How to cite this study
RRC Associates. 2016. Enchanted Circle Trails: Final Survey Results. Prepared for Taos Land Trust; Headwaters Economics. Boulder, CO: RRC Associates.
In Taos, New Mexico, Hispanic residents and low-income residents are less likely to have used trails during the previous year, but those who have used trails during the previous year use them just as often as other (non-Hispanic) residents. Among low-income residents, those with a park or trail within a 10-minute walk of their house were 50 percent more likely to have used trails during the previous year.
This study is relevant to those interested in differences in access to trails and pathways between Hispanic and non-Hispanic residents and low- and high-income residents, the implications for residents’ trail use and health, and different needs of different types of residents, particularly in a rural community.
This study had a particularly low response rate, despite intensive efforts to follow up with additional mailings. This makes it more difficult to detect statistically significant relationships in the data. It also is possible that the sample is biased, likely in the direction of representing more avid trail users. This may lead to an overstated share of residents who use trails, but is not likely to affect the differences measured between different groups of residents.
This study is based in Taos County, New Mexico.
This study includes all trails and pathways in the county, including rugged mountain trails, paths in parks, sidewalks (not very common in the county), and informal social trails.
The purpose of this study is to collect public feedback from those who do and do not use trails in Taos County, New Mexico, to provide local leaders with reliable information to help them prioritize investments in trails to better serve all residents. There is a particularly strong interest in better understanding the needs of Hispanic, Native American, and low-income residents, who make up a large share of Taos County residents and who are historically underserved by trails and pathways.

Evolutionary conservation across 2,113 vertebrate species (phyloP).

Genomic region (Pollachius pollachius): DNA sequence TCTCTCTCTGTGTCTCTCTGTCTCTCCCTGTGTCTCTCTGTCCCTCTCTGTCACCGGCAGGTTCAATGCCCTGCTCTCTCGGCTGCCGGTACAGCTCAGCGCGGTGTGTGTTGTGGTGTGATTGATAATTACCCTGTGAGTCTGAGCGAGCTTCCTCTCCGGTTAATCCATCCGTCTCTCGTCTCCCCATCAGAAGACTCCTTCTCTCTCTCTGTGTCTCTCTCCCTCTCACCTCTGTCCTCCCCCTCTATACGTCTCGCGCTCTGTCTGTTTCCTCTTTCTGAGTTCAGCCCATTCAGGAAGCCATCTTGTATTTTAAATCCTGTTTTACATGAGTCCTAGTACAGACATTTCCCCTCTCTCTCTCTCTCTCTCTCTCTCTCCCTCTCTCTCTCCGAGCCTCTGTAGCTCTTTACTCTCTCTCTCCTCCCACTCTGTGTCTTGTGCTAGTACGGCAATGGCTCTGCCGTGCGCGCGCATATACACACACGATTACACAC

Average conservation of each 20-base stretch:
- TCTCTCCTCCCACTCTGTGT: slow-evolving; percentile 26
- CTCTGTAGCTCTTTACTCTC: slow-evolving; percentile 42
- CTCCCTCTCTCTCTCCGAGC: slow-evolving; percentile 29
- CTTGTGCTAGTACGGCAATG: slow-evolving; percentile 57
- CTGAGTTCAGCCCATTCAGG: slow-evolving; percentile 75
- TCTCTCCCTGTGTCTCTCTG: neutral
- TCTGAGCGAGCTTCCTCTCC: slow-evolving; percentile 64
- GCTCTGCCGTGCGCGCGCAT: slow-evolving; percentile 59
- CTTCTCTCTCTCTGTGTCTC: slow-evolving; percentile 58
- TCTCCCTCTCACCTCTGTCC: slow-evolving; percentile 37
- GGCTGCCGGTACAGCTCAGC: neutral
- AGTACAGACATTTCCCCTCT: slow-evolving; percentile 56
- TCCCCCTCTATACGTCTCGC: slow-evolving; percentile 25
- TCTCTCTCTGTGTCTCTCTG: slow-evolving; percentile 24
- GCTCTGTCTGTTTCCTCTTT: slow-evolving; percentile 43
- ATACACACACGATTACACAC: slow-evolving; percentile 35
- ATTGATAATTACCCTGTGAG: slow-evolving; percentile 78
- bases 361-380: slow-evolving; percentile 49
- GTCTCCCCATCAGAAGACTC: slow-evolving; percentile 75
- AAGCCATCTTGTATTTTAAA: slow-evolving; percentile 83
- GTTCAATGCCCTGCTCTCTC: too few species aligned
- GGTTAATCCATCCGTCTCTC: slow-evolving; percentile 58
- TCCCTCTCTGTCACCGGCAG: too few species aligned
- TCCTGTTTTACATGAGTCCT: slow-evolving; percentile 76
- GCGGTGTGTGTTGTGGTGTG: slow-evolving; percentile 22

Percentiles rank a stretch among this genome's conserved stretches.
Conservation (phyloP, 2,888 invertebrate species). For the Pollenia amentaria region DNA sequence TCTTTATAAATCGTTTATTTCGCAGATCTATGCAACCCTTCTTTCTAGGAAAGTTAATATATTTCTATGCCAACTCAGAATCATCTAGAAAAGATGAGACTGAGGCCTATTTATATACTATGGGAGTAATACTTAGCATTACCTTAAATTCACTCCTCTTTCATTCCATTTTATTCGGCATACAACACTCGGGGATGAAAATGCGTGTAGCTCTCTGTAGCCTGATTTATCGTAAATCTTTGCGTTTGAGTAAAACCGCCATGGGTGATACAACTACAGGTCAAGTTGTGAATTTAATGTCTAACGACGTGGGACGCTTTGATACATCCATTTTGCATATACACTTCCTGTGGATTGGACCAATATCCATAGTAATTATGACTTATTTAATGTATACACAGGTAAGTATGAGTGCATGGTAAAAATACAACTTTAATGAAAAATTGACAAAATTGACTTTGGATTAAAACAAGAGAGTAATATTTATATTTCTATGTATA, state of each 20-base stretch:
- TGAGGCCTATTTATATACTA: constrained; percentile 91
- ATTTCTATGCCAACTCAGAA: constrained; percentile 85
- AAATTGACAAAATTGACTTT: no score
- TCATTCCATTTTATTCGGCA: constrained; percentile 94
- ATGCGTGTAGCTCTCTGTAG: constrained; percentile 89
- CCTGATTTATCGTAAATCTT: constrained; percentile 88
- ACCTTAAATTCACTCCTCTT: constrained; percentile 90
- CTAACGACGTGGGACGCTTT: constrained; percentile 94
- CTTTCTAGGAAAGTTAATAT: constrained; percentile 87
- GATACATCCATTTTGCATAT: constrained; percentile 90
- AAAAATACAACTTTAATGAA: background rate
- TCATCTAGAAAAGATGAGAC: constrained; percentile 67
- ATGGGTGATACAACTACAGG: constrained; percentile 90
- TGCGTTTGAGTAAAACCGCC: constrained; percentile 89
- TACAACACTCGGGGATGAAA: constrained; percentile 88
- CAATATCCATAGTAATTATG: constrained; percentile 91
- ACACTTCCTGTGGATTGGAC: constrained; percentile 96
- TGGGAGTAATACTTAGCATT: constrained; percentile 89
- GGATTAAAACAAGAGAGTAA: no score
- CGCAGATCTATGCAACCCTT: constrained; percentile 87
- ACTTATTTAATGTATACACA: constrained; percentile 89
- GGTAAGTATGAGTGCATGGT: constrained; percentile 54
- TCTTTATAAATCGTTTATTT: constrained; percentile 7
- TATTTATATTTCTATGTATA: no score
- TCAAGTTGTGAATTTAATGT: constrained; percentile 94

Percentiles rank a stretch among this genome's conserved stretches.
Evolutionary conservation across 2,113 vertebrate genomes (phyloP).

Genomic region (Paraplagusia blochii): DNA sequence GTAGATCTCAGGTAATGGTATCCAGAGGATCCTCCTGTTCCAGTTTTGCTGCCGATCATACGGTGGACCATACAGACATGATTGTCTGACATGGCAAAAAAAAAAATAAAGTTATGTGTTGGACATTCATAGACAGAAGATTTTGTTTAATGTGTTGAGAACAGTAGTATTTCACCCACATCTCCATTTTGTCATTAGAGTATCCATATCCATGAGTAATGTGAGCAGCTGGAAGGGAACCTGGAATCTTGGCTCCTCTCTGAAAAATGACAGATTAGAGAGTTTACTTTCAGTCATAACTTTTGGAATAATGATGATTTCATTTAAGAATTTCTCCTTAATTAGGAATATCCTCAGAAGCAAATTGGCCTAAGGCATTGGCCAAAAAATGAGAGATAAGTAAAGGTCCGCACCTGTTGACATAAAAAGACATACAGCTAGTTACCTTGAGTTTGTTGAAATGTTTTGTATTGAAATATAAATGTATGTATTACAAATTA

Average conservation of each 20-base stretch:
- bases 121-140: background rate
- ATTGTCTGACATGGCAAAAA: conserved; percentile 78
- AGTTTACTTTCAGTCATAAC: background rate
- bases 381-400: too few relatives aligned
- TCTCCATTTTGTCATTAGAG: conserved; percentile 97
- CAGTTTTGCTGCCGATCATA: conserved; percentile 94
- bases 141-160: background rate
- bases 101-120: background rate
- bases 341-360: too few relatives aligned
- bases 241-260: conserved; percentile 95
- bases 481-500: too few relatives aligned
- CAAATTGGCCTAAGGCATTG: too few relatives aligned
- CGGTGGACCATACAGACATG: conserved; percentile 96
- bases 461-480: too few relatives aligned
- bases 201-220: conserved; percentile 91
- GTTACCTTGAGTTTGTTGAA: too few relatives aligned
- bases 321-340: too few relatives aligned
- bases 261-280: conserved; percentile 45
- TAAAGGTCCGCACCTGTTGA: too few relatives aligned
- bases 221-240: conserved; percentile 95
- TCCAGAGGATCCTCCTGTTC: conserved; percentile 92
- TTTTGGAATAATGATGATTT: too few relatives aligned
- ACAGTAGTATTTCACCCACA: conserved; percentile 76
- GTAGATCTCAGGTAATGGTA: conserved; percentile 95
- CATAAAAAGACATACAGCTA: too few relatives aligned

This study was funded by the LOR Foundation.
- A lack of access to parks or trails has a particularly significant effect on the lowest-income residents. Fifty percent of low-income residents who do not have a park or trail within a 10-minute walk of home have used trails in the previous year. Among low-income residents who do have a park or trail nearby, however, 91 percent had used trails in the previous year.
- Hispanic respondents are about half as likely to use trails as non-Hispanic respondents (45% versus 87%), and low-income respondents are less likely than high-income respondents to use trails (49% versus 81%). But Hispanic respondents and low-income respondents who do use trails use them as frequently as other Taos-area residents.
- Hispanic respondents and low-income respondents are much less likely to have trails and paths within an easy walking distance, and much less likely to have sidewalks or wide shoulders near their homes.
This study used a written survey distributed to a random sample of 3,000 Taos County residents, of which 265 were returned. Ninety-nine additional residents completed an open link online survey. The authors weighted the data to match American Community Survey estimates of age and ethnicity distribution for the county.
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